In today's economic climate, companies and accounting firms that give opinions on their clients' financial statements are sure to face new and significant challenges.Determining fair value, new policies regarding loan covenants and going-concern considerations are chief among them. This article takes a brief look at each of these challenges.


The move by the Financial Accounting Standards Board to fair value measurement has been taking place over the past decade. However, the global financial market crisis, which especially came to light during the fourth quarter of 2008, has brought FASB No. 157, Fair Value Accounting, under particular scrutiny.

FASB 157 became effective for most U.S. companies on Jan. 1, 2008. Some believe that FASB 157 contributed to financial institution failures, while others maintain that mark-to-market accounting did not cause the problem, but instead revealed the problem.

On Oct. 10, 2008, FASB issued Staff Position No. FAS 157-3, Determining the Fair Value of a Financial Asset When the Market for That Asset Is Not Active, to provide additional guidance on implementing FASB 157 in the current economic environment. The new staff position clarifies that using a reporting entity's own assumptions when valuing financial instruments is appropriate when the market for those instruments is inactive.

However, the reporting entity's own assumptions are typically based on unobservable inputs, the lowest level of valuation confidences. This may result in lower write-downs, but investor confidence may be adversely affected by an increase in assets valued with unobservable inputs, which are primarily based solely on management's internal assumptions.


Both public and private companies may, during certain cyclical times, fall out of compliance with their loan covenants. These can be financial covenants, such as minimum net worth requirements, or financial reporting timelines for providing annual audited, reviewed or compiled financial statements to lenders. In the past, most banks have provided temporary waivers of default for their clients as long as debt service payments were being made.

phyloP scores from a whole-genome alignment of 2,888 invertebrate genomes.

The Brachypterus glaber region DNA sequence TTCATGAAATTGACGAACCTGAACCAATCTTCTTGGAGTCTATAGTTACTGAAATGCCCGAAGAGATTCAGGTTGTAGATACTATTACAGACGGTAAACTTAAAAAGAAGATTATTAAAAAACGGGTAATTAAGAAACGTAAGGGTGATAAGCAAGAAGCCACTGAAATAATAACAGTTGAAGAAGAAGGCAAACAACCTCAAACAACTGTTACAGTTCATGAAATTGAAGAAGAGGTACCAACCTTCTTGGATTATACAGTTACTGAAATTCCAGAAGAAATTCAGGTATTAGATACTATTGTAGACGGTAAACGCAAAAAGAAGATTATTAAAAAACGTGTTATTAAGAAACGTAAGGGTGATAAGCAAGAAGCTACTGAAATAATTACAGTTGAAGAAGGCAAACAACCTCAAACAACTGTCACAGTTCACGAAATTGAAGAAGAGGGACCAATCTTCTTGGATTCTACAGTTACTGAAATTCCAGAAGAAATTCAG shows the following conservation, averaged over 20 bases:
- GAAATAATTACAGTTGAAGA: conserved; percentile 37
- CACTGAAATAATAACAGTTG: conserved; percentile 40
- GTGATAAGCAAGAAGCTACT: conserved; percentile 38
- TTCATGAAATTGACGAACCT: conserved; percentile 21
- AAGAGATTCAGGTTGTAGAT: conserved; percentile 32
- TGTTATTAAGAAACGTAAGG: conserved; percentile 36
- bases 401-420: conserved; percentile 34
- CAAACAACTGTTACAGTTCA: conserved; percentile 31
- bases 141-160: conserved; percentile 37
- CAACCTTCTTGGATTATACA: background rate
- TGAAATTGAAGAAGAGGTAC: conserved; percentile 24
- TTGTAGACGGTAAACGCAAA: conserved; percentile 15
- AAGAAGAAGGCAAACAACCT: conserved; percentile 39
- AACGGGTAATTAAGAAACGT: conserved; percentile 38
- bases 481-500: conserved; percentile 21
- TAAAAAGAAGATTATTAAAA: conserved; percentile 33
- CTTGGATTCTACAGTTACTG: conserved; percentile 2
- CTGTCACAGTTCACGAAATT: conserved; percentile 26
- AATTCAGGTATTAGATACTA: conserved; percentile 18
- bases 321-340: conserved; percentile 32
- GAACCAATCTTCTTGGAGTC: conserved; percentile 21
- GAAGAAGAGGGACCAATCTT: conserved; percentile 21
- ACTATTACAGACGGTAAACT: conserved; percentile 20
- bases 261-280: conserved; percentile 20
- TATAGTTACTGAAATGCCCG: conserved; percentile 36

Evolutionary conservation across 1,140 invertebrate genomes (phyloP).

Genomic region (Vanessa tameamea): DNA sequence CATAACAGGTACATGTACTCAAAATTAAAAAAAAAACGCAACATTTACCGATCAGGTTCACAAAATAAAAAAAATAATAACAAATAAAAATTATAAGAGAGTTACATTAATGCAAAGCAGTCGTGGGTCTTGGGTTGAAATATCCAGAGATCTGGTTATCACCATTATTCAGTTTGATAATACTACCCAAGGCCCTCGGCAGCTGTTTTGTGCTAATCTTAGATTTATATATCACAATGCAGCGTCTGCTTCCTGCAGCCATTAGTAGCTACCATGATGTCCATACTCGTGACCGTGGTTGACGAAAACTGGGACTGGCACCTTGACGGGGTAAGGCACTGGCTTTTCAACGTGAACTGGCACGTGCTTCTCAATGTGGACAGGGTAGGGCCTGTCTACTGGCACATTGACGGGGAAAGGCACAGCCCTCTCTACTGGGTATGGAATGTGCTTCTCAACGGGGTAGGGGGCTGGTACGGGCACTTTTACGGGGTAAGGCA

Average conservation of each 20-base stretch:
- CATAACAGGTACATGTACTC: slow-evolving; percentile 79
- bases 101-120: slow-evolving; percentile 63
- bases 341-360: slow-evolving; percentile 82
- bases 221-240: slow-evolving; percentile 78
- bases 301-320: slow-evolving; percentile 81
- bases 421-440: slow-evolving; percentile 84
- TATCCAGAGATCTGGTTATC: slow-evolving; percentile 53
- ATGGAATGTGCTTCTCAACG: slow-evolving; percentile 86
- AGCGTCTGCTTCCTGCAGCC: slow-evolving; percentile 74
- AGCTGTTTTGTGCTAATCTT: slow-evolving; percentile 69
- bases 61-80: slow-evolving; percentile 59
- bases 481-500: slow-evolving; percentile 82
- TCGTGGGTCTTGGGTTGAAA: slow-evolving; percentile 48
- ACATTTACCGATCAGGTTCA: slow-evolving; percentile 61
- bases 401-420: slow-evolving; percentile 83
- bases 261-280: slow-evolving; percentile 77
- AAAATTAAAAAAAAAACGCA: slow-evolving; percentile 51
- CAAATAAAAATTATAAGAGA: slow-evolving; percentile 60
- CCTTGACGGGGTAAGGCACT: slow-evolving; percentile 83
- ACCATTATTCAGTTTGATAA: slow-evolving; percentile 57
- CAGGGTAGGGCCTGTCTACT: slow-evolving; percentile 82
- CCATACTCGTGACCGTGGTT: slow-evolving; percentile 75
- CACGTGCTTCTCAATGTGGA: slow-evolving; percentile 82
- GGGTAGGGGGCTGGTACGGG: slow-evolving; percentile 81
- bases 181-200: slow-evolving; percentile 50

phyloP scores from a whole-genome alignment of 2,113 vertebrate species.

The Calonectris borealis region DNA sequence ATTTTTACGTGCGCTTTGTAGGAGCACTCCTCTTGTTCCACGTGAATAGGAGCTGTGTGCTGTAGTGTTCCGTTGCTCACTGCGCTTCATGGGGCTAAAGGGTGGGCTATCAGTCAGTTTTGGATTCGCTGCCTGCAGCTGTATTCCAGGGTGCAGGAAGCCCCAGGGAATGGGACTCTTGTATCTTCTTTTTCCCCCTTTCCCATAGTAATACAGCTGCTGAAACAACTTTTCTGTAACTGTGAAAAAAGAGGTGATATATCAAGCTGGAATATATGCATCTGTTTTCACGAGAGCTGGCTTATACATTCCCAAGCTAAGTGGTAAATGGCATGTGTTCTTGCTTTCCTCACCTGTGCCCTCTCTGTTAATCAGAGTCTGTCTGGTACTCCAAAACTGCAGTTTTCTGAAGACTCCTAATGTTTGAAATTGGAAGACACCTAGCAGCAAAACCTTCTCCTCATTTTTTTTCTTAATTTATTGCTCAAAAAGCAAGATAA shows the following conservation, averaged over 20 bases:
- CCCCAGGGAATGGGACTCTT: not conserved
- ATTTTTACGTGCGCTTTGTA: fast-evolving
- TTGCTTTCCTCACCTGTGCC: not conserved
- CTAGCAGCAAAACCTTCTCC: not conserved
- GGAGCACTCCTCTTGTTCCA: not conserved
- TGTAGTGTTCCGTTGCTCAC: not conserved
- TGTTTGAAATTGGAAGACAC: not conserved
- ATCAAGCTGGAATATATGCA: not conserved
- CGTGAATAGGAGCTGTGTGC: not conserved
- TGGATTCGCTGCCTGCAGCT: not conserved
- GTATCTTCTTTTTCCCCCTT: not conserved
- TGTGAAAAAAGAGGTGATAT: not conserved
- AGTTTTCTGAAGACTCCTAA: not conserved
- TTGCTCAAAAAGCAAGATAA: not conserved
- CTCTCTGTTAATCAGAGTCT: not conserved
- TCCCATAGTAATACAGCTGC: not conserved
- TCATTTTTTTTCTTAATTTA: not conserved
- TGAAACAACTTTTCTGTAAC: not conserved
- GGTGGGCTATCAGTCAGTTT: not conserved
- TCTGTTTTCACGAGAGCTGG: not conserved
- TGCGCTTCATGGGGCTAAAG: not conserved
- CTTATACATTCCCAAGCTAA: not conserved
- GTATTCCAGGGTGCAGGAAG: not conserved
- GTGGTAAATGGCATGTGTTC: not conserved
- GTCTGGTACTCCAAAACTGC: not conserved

With the tightening of the credit markets and the uncertainty of the economy, however, it is predicted that during 2009, banks will not be so lenient when providing these waivers of default, may charge additional fees or, in worst-case scenarios, may issue notices of default or not provide annual line-of-credit renewals. It's important to meet with bankers as early as possible and discuss any covenant concerns up front, even if it is only not meeting a financial reporting timeline.


FASB has issued a proposed standard on going concerns.

The existing going-concern concept assumes that a company will remain in existence for 12 months past the balance sheet date. In an ever-continuing effort to converge with International Financial Reporting Standards, the proposal aligns the time horizon for assessment from one year beyond the balance sheet date to IFRS Standard No. 1, which requires an entity to consider "all available information about the future, which is at least, but not limited to, 12 months from the end of the reporting period."

The proposal also reiterates that it is management's responsibility to assess the ability of the entity to continue as a going concern. The proposal further provides for additional disclosures in certain circumstances when an entity's financial statements are not prepared on a going-concern basis. In light of the economic crisis and the tightening of credit markets, going-concern considerations may unfortunately affect many companies in 2009.

Surely, uncertain times will bring a host of challenges to both accountants and business owners. Planning for and giving careful consideration to these challenges is vital - not only for the coming year, but well into the future.

Nicole Mannarino is a partner in the commercial and SEC assurance practice area of Rachlin LLP (

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